The CDC released statistics that the suicide rate in the United States has gone up 30% since the year 1999. That information and the recent high-profile suicides in the news gave me this reaction:
Totally. I get it.
The world sucks, it’s fucking hard, nothing seems fair, and a lot of times it is very difficult to see the point in any of it. I mean, what is the point? I am not sure if we ever figure out what the point is. At times, it seems like most of what we have to do all day is fucking bullshit. So why do it? Luckily, all that bullshit doesn’t stick around forever, it leaves and makes room for new bullshit.
I am sure you have heard the catchy quote “Suicide is a permanent solution to a temporary problem.” People who are not in it like to feel it can all be summed up with that little bumper sticker. I remember the first time I heard it, I thought to myself “Fuck Off!”
If you dig deep enough into this blog, you will find some posts about how I hated myself as a teen and early 20-something. My thought patterns were formed through rape by grandfather, bad grades from my inability to focus my attention, and violent bullying and teasing by my classmates because I was smaller and shyer than everyone else. All that negative feedback was my only feedback, so I believed that I was a stupid, ugly, worthless faggot.
Here’s the thing: They don’t get to win. Here’s the thing: Fuck Everyone.
My whole situation came to a turning point when I told my father that his father had abused me. His reaction at the time seemed oddly detached and insensitive, not what I needed from my father. [After decades of hindsight and the deaths of both father and his father, I see things clearly. I wasn’t the first little boy that my grandfather raped. Sharing that information with my father brought up stuff in his life he never managed and guilt for not keeping me safe.]
The next week, my cousin Erik shot himself. My first thought was “He actually did it.” Not because I knew he was going through anything, but because I was. His contemplations were the same as mine. [He and I had once been referred to as the ‘black sheep’ of the family by his father at a large dinner where I was seated directly across and heard it, even though it wasn’t intended for my ears].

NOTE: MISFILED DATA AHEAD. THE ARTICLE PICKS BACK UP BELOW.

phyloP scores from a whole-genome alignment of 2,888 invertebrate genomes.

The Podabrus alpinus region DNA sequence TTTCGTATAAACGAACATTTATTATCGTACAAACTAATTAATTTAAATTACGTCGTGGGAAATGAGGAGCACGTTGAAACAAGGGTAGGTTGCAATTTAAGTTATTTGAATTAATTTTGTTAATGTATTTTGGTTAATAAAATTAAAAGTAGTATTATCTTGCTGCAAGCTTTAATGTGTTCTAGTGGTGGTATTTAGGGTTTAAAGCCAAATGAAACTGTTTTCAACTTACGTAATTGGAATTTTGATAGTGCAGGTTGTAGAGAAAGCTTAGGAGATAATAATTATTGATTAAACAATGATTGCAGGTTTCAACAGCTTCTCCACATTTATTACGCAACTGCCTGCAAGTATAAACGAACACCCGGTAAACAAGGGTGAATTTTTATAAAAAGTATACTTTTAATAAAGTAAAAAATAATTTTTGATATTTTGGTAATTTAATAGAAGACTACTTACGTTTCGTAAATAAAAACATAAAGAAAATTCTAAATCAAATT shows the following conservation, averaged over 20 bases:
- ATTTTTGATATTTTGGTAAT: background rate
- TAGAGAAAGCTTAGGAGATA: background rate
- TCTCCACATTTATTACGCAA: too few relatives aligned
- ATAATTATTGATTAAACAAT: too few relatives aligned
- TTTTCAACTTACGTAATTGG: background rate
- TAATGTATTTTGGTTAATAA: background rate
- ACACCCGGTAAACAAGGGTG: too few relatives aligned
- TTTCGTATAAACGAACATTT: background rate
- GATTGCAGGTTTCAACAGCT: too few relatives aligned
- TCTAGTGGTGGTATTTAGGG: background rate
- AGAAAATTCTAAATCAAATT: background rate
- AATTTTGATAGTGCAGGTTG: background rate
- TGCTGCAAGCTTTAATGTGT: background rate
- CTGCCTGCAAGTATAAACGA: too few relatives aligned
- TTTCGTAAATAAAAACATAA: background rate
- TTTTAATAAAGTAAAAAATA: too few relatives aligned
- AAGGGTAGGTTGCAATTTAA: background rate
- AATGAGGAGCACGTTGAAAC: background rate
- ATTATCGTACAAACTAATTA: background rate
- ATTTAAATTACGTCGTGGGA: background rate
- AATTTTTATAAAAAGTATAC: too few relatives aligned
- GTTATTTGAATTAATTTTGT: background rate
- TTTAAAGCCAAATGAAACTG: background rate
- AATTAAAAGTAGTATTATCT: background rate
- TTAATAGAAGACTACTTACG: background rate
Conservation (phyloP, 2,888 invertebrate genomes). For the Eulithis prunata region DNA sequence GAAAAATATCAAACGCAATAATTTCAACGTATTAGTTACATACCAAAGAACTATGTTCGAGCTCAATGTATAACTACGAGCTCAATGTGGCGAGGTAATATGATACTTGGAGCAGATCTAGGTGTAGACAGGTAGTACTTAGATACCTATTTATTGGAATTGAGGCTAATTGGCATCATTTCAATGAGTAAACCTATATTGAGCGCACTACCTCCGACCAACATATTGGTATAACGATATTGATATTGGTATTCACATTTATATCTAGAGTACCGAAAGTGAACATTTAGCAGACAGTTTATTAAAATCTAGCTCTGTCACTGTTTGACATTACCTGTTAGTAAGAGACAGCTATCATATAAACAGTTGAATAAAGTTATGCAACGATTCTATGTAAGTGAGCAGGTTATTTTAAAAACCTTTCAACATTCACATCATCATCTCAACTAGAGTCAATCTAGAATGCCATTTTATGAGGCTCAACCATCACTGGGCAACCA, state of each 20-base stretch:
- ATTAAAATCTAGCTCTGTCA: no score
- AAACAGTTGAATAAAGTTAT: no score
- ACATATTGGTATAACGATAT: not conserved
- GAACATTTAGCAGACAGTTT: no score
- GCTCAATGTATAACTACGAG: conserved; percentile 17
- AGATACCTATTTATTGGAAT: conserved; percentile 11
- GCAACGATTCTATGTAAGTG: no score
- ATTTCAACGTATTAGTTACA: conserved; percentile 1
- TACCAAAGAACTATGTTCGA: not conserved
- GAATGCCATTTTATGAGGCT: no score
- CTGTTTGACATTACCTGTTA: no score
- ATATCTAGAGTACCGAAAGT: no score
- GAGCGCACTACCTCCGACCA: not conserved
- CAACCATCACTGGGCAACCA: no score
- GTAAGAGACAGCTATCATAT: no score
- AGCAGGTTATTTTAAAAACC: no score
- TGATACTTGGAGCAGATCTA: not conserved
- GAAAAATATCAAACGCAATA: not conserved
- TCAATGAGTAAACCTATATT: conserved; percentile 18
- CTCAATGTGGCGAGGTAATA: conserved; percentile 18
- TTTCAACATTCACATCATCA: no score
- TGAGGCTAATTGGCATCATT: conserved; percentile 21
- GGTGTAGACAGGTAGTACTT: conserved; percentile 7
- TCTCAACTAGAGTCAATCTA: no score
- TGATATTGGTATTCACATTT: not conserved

There was another high-profile suicide earlier that spring. There are still candles and flowers placed on the bench in the little park next to his house where he shot himself. He has become the poster boy martyr for teenage angst for a whole new generation.
Erik took my suicide off the table. Erik saved my life. His removing himself from me hurt so much. I saw how much it hurt his whole family. I couldn’t create the hurt I was feeling inside for anyone else.
The rest of my journey to where I am today had several dead ends. I read a lot of different books about different beliefs, I tried a lot of different ways of thinking. I am not a Buddhist, or a believer in Jewish mysticism, or a follower of A Course in Miracles, or anything. I am a Darwinist, an Atheist, and a believer in the organic randomness of the Universe. The summer after Erik died and I told my father, I spent it alone at my other grandparent’s lake cabin. I went on long walks, I read books, I lived with myself, inside my head, alone. I would lie on the end of the dock at night and stare up at the stars and memorize their placement, close my eyes and keep their picture in my memory. That summer saved my life, it made my life. I made promises to myself that are just who I am now. I recognized my way of thinking was broken, it needed to be changed, and only I was capable of doing it in a way that would feel right. I made a promise to myself to think, then react, to always behave in a way that made me proud of the person I was, and to never think I fully understand anyone else. The transformation was not easy, or quick, or perfect. It was a daily exercise that I reset every morning.
Just like everyone, my journey out of depression is unique to me. I was able to do it through staunch stubbornness and determination. For others, different ingredients are better. The importance is finding the path and not being discouraged by a few dead ends.
Fast forward to last year. Michael killed himself. We had a 25 year friendship that started with us dating. He moved to Los Angeles to follow his dream and go to school, I ended up at Amazon in a position of being able to help him out financially. Against everyone’s advice, I cosigned a couple student loans with him. How could I not help someone achieve their dream? His expensive design school did not result in an immediate high-paying career. His depression and substance abuse, mixed with the student loan collection calls we both were getting pushed him away until we only spoke briefly about his student loans. When I learned of his death, I texted him and whoever had his belongings responded “Who is this? You’ve heard about Michael, right?” At the time of his death, my number wasn’t saved in his phone.
When anyone dies, I initially feel like I have failed them as a friend. Like somehow, I could have saved them, helped them, corrected their course. Or at least I could have made sure they knew they were loved, that they changed and influenced my life, that I am better because I knew them. I have made expressing my gratitude and appreciation for the living a daily exercise to help with this loss I experience when someone dies.
Here’s the thing: The trick is to keep breathing.
It's Words To Live By July on my instagram account! I will be posting a quote that I love every day for the month of July. @TheRealSPA